Rambles around computer science

Diverting trains of thought, wasting precious time

Mon, 17 Jan 2022

De-escalating the submission backlog

About two and a half years ago, I submitted a two-page abstract entitled “De-escalating software: counterproductivity versus conviviality” to the conference on History and Philosophy of Computation (HaPoC), proposing a talk the philosophy of Ivan Illich interpreted in the domain of software. I had already given a couple of experimental talks about it that appeared to be well-received. The idea was to push myself into developing these ideas a bit more, as a waypoint to eventually publishing them. The conference, in late October 2019 in Bergamo, would have been a nice stopover on my return (by surface travel) from SPLASH in Athens.

A couple of months later, the day the notification was due, I woke up very early in the morning in a panic, having slept very poorly. I was feeling overwhelmed by my workload and I knew that I could not deal with the extra burden of my talk being accepted. I ran downstairs and sent an apologetic e-mail asking to withdraw the submission. I've no idea whether my talk was to be accepted or not, but either way I am very glad for the chair's understanding response.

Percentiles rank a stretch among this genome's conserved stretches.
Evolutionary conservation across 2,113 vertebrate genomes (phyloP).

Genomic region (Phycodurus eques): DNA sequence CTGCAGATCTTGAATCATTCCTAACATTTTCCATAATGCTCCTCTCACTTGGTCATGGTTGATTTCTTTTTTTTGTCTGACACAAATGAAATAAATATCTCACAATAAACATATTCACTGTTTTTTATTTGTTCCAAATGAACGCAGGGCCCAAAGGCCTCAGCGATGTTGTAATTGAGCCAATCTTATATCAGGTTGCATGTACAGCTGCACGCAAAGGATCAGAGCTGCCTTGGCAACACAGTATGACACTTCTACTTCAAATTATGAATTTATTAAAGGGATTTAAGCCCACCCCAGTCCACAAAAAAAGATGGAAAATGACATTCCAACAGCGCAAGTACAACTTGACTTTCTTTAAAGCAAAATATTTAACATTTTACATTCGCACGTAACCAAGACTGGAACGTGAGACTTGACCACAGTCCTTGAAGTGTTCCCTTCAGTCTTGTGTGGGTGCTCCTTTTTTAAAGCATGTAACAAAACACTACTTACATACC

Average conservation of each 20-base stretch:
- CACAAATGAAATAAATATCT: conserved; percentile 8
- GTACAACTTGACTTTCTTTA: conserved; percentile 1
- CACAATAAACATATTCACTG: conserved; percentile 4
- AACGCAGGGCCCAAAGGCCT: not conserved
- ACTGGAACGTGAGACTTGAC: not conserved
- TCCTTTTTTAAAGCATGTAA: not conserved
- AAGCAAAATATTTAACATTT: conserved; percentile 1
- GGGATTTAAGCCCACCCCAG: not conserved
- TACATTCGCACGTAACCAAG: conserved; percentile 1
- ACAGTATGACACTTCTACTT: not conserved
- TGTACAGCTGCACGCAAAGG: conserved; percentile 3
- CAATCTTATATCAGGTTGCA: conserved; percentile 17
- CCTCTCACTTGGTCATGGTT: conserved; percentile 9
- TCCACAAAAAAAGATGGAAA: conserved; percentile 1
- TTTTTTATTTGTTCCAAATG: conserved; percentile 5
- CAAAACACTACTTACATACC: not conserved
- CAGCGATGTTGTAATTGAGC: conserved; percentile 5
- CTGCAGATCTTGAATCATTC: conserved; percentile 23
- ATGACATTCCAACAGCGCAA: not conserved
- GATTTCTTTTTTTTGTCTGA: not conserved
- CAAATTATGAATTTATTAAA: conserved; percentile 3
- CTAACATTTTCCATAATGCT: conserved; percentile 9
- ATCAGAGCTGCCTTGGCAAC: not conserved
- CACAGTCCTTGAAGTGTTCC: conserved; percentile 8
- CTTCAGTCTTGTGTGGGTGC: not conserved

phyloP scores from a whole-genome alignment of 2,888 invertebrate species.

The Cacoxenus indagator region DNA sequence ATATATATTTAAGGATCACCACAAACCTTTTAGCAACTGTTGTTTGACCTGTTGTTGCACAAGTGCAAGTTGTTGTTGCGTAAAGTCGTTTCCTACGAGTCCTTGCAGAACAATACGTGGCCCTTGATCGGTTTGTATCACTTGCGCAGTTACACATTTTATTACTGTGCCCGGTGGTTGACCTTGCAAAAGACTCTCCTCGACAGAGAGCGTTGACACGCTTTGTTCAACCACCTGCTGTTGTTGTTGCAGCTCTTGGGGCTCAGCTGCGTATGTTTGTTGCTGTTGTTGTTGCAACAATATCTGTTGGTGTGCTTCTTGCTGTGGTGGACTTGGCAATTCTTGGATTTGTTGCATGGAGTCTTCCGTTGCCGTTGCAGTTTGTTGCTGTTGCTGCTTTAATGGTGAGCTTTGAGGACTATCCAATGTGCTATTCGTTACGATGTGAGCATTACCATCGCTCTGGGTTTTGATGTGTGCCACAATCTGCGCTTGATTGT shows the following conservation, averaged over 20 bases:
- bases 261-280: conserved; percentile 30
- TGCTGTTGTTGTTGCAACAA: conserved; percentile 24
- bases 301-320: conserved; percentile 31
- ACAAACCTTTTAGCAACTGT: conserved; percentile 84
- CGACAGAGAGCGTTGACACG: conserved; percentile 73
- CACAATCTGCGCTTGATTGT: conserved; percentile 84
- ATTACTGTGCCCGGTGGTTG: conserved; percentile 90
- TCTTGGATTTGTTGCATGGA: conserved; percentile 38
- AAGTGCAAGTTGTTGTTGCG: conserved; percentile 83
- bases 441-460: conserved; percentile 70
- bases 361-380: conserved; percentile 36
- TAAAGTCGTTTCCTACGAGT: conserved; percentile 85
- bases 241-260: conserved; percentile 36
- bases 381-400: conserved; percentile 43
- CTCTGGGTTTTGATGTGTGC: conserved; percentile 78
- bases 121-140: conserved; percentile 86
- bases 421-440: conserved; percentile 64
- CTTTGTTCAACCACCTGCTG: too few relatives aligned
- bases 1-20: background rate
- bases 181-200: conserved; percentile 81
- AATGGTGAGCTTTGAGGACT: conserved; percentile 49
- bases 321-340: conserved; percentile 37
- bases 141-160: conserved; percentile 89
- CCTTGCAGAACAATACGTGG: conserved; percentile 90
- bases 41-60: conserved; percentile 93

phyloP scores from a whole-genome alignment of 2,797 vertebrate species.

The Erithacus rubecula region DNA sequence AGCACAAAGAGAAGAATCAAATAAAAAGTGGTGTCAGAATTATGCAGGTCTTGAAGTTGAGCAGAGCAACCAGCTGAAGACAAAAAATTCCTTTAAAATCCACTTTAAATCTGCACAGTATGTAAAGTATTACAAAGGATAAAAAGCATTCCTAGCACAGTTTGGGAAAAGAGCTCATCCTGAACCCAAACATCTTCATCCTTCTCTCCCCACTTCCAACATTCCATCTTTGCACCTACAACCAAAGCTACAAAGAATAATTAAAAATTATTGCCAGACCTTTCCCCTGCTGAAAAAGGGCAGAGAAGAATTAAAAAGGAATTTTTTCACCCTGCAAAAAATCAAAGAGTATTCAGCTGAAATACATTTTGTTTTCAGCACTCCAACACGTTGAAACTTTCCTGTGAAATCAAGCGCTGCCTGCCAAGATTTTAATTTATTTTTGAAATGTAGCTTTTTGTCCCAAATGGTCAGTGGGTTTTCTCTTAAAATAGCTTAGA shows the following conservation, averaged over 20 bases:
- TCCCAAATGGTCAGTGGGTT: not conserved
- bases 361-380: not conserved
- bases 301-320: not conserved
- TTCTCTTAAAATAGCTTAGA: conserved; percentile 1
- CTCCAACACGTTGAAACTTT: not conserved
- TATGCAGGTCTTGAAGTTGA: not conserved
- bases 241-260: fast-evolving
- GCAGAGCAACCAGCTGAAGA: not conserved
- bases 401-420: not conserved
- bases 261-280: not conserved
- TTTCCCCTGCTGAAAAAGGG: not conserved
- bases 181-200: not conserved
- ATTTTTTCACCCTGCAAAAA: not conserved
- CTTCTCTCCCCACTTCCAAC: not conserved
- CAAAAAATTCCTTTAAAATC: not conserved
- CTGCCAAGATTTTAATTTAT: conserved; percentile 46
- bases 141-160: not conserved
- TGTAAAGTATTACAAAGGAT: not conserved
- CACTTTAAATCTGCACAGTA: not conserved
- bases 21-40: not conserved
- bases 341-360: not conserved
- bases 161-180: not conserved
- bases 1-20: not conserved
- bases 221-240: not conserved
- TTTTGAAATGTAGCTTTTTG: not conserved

You can read the abstract here. I would still like to write more about software and Illich. As well as the two earlier talks I gave in 2019 (neither was recorded, sadly, but you can view the slides on my talks page), I was also a guest on the Hope in Source podcast by Henry Zhu and Nadia Eghbal where we shared some thoughts on Illich. It is proving very difficult to get time to devote to this. Perhaps it is something best done intensively at a retreat.

(I have at least three other pieces of writing that are in a fairly similar state. And I have dozens of blog posts that are “90% finished”—where the remaining 90% is left to do, of course.)

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